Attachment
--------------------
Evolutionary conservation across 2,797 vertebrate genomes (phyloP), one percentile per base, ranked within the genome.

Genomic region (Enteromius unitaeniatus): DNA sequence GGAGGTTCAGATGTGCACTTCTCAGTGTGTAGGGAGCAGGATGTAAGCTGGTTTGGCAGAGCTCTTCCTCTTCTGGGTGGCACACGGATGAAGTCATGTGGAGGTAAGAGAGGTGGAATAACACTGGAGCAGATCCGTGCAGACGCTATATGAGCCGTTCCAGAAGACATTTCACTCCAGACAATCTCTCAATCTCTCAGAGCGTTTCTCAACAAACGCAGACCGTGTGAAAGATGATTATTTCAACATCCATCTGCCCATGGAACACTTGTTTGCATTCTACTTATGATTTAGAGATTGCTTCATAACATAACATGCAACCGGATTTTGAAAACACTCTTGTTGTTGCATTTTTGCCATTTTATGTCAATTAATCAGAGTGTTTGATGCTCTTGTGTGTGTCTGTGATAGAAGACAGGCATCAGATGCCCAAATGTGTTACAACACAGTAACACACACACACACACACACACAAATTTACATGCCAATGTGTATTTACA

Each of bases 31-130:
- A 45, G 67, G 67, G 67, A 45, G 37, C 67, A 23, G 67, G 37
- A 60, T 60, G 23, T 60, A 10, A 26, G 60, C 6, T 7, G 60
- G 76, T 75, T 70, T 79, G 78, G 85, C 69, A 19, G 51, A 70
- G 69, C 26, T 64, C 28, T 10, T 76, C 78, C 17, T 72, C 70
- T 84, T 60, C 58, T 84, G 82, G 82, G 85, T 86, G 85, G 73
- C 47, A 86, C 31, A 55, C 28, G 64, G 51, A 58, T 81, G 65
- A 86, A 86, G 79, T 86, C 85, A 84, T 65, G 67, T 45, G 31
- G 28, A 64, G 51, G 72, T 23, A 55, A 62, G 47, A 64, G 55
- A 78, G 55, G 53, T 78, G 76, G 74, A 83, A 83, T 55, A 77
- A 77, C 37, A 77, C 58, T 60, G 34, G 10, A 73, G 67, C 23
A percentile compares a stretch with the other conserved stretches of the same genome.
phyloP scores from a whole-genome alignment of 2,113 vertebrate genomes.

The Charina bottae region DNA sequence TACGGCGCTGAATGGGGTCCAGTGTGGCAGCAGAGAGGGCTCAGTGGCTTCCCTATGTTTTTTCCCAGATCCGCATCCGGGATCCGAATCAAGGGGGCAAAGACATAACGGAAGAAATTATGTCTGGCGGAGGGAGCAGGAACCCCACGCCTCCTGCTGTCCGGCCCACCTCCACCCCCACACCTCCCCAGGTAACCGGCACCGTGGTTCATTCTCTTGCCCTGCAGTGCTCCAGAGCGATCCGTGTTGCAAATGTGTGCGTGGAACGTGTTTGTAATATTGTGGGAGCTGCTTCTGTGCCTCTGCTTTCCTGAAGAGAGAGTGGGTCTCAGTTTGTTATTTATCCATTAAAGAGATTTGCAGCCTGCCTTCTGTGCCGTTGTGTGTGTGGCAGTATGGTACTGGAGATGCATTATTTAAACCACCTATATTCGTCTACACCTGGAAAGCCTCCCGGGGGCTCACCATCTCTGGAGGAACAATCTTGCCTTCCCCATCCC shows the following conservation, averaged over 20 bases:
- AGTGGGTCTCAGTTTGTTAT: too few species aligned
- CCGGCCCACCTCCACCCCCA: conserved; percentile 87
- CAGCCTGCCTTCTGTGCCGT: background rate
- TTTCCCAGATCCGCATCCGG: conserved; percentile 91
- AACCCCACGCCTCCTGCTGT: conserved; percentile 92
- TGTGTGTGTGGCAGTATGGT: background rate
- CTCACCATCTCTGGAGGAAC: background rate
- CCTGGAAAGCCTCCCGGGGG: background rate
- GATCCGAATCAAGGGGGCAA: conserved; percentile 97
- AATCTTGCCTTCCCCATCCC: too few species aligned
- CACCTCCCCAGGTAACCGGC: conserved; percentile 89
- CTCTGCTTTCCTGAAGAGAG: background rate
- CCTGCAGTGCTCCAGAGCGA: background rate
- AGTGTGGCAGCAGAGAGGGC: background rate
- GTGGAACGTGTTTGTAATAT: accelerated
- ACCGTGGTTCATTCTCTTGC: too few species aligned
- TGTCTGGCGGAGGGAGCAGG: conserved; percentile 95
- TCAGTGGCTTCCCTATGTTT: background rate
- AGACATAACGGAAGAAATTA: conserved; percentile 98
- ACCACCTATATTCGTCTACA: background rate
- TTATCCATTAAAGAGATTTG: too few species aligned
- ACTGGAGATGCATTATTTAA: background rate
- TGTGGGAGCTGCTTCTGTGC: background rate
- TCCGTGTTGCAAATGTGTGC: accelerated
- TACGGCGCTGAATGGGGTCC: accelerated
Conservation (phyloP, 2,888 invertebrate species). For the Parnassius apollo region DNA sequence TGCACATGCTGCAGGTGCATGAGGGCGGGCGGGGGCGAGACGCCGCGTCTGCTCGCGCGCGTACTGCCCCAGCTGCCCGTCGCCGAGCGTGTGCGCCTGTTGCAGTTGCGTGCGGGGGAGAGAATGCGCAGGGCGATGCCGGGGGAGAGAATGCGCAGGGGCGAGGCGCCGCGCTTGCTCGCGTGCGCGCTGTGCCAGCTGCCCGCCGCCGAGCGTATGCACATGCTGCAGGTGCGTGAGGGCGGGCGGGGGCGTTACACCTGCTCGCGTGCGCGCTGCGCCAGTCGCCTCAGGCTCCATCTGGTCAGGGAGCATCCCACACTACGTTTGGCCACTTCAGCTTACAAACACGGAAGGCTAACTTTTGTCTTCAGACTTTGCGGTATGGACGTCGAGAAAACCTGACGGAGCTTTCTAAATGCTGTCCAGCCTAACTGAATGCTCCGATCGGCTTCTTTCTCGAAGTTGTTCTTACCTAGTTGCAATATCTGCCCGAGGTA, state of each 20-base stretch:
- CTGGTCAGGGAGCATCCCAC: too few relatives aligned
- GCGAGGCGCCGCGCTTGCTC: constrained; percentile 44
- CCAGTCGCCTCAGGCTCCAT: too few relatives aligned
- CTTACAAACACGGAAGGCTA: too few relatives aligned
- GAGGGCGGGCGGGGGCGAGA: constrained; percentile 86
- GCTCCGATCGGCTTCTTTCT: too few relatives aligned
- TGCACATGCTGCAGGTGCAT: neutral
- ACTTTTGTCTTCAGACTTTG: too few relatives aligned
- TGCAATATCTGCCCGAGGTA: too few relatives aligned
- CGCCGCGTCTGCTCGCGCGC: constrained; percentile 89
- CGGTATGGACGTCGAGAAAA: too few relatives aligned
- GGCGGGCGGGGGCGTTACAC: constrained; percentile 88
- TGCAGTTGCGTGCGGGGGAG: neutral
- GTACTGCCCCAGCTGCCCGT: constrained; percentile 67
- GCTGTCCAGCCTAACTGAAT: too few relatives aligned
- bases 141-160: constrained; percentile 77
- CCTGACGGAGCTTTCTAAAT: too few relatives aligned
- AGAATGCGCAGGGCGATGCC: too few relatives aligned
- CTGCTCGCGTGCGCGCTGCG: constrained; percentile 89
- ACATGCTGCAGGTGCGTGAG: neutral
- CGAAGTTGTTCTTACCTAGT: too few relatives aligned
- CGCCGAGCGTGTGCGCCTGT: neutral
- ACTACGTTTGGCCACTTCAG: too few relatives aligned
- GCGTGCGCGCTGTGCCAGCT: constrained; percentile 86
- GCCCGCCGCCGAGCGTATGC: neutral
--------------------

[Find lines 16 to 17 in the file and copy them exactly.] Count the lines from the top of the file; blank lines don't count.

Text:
The Charina bottae region DNA sequence TACGGCGCTGAATGGGGTCCAGTGTGGCAGCAGAGAGGGCTCAGTGGCTTCCCTATGTTTTTTCCCAGATCCGCATCCGGGATCCGAATCAAGGGGGCAAAGACATAACGGAAGAAATTATGTCTGGCGGAGGGAGCAGGAACCCCACGCCTCCTGCTGTCCGGCCCACCTCCACCCCCACACCTCCCCAGGTAACCGGCACCGTGGTTCATTCTCTTGCCCTGCAGTGCTCCAGAGCGATCCGTGTTGCAAATGTGTGCGTGGAACGTGTTTGTAATATTGTGGGAGCTGCTTCTGTGCCTCTGCTTTCCTGAAGAGAGAGTGGGTCTCAGTTTGTTATTTATCCATTAAAGAGATTTGCAGCCTGCCTTCTGTGCCGTTGTGTGTGTGGCAGTATGGTACTGGAGATGCATTATTTAAACCACCTATATTCGTCTACACCTGGAAAGCCTCCCGGGGGCTCACCATCTCTGGAGGAACAATCTTGCCTTCCCCATCCC shows the following conservation, averaged over 20 bases:
- AGTGGGTCTCAGTTTGTTAT: too few species aligned